Why I Love the Friday the 13th Remake

Prepare for a bold horror statement. I'm not the biggest fan of the original Friday the 13th. I think, for the most part, its a film that relies so heavily on its kills that it forgets to build any real suspense or dread. Where Halloween lightly sketched the formula for a slasher movie a few years prior, Friday the 13th built its house. Its a movie that fully embraces (and in some ways creates) slasher tropes while also birthing, I admit, a few iconic moments of its own. Overall I felt that the film lacked the creative punch of A Nightmare on Elm Street or the atmosphere of Halloween, leaving it lacking.

For me, the Friday franchise is as fascinating for its sequels as it is for the original film and I think most of the sequels outclass the original in many ways. My favourite in the series, Part 4, is a genre mashup that keeps alive the "teens being killed by Jason" plot that fans of the original love while also introducing something new for the franchise at the time: characters we care about.

What made Halloween work was Laurie and our investment in her as the protagonist. Yeah, Michael and the mystique that surrounds him is great but ultimately, he's nothing without Laurie, something the new movie proved. Sans the mythology of Jason, the original film and the two sequels that followed gave us nothing but a parade of useless cannon fodder for Jason to kill in admittedly awesome ways. Part 4 gave us everything we'd come to expect as well as a new set of characters within which we could invest.

Tommy Jarvis and his sister Trish weren't just two more characters we wanted to watch die. Instead we wanted them to best Jason and win. Unlike most slasher films, the Friday films made Jason their hero. Yeah he kills folks but he's the one the audience roots for. Part 4 made Jason the villain again and gave us new characters to root for making something wholly unique within the franchise: a movie that was entertaining AND scary.

This brings me onto the 2009 remake directed by Marcus Nispel (of Texas Chainsaw Massacre remake infamy). The film was made during the late 00's remake boom which saw beloved franchised pushed through the modern meat grinder to mixed results (the My Bloody Valentine remake is still excellent).

Instead of sticking to the formula of the original film, the new crew made the bold choice to remix the first four Friday films to create something new. The end result was something that took the best elements from all four of the franchises first films and blended them together with a Jason so brutal he makes Rob Zombie's Michael Myers look like a kids character.

We open with a fantastically moody sequence that truncates that first films murder mystery plot into a simple cold open complete with a great Pamela decapitation and a horrified young Jason. We then segue into our first group of kids. For the most part they're different, likeable and unique for the franchise. They're suitably horny but they also have personality. Yeah, they still fit into the traditional stereotypes but at least there's something new on the table. They set up camp while on the hunt for a famed weed cornucopia and we're made to believe that these are our protagonists. A nerdy comic relief guy, a horny couple and a couple whose relationship is experiencing a rocky patch.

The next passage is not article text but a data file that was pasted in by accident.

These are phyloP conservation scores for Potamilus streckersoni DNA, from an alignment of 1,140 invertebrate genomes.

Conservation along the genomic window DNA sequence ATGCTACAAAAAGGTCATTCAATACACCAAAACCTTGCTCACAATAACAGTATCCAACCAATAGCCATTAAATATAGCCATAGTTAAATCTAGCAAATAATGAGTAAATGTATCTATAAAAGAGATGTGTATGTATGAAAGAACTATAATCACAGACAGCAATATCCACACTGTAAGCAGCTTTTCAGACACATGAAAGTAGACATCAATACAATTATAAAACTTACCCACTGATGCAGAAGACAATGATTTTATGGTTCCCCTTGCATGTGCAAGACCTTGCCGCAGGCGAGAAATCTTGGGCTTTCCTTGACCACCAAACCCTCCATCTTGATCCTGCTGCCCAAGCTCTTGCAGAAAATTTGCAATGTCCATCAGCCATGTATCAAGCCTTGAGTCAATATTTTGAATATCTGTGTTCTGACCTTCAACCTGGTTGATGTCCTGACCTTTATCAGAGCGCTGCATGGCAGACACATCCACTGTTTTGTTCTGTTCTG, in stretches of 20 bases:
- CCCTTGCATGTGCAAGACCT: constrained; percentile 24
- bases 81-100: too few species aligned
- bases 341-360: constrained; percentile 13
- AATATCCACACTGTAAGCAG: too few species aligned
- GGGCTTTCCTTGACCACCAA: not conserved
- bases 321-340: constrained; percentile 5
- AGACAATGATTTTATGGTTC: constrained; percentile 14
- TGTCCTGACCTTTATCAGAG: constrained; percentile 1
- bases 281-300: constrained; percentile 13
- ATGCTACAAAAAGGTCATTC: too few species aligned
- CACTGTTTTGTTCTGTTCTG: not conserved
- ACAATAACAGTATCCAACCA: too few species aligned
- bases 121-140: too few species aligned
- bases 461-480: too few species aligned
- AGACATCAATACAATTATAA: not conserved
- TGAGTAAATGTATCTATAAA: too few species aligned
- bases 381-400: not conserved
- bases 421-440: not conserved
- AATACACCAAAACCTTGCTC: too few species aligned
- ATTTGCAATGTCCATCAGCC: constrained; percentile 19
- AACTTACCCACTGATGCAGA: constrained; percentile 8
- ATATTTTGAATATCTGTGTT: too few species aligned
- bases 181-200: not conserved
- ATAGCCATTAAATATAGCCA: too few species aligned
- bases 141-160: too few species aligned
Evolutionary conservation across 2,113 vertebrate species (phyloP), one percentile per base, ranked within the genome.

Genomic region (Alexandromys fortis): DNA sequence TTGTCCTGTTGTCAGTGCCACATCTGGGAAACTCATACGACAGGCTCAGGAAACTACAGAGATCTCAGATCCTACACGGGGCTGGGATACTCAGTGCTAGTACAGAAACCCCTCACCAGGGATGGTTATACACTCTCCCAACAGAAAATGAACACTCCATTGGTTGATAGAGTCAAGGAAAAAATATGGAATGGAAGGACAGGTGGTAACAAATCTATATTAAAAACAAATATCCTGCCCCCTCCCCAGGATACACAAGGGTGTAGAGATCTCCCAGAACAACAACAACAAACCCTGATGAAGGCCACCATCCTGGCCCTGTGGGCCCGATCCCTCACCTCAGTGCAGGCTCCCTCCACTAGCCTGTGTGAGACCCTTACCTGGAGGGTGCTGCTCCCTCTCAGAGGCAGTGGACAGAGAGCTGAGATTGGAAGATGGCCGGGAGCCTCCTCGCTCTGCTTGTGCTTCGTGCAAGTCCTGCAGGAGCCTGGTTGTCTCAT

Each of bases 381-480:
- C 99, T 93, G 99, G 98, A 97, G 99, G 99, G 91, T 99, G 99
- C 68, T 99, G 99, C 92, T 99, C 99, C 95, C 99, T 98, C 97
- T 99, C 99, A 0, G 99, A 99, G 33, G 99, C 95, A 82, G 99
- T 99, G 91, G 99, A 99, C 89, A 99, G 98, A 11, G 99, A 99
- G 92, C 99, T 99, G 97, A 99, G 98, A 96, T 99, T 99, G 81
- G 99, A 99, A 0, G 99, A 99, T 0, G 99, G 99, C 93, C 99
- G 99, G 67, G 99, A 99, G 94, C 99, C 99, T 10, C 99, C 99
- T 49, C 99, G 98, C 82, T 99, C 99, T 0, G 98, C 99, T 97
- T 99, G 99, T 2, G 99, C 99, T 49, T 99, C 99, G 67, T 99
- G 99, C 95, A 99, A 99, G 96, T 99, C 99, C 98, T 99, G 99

The dynamic between this opening batch of kids is more fully drawn than the relationships between any of the original cast so when the movie pulls its bait and switch it feels genuinely shocking. As we witness this first batch of teens being slaughtered the film establishes two things. Its not going to be skimping on the gore levels and this new, pre-masked Jason definitely isn't fucking around.

After a sequence where Jason acquires his trademark hockey mask, we're introduced to our second batch of kids. For the most part, this second batch of teens aren't as interesting or well drawn as the first group which is a shame considering how much of the movies run time they take up. One thing the second group does get right is its comedic relief. Both Chewie and Lawrence (played by Aaron Yoo and Arlen Escarpeta respectively) are hilarious, warm and incredibly likable and their untimely demises made me feel genuinely sad that I wouldn't be able to watch them on screen together any more.

In the later stages of the remake it pays homage to some great moments from Part 2 and 4 including a great scene where our final girl Whitney tries to trick Jason by pretending to be his Pamela. Its a great call back that the movie sets up by having her survive the films first batch of slaughtered teens due to her resemblance to Pamela making Jason's reason for buying her trick more believable. It borrows Part 4's missing sister plot as Supernatural's Jared Padalecki (doing his best Jared Padalecki) hunts for his Mrs. Voorhees lookalike sister, the aforementioned final girl, packing some great twists and surprises into its dense 97 minute runtime.

While its not as good as Part 4, the 2009 remake does what most remakes don't. It takes what was good about the original, gnarly kills and an interesting mythology, and changes it enough to make something new, Friday the 13th 2.0 if you will. Its not a perfect film by any stretch and it still relies too much on the 00's style of jump scare horror but the brutality of Jason combined with the genuine attempt to do something new makes this a remake worth revisiting.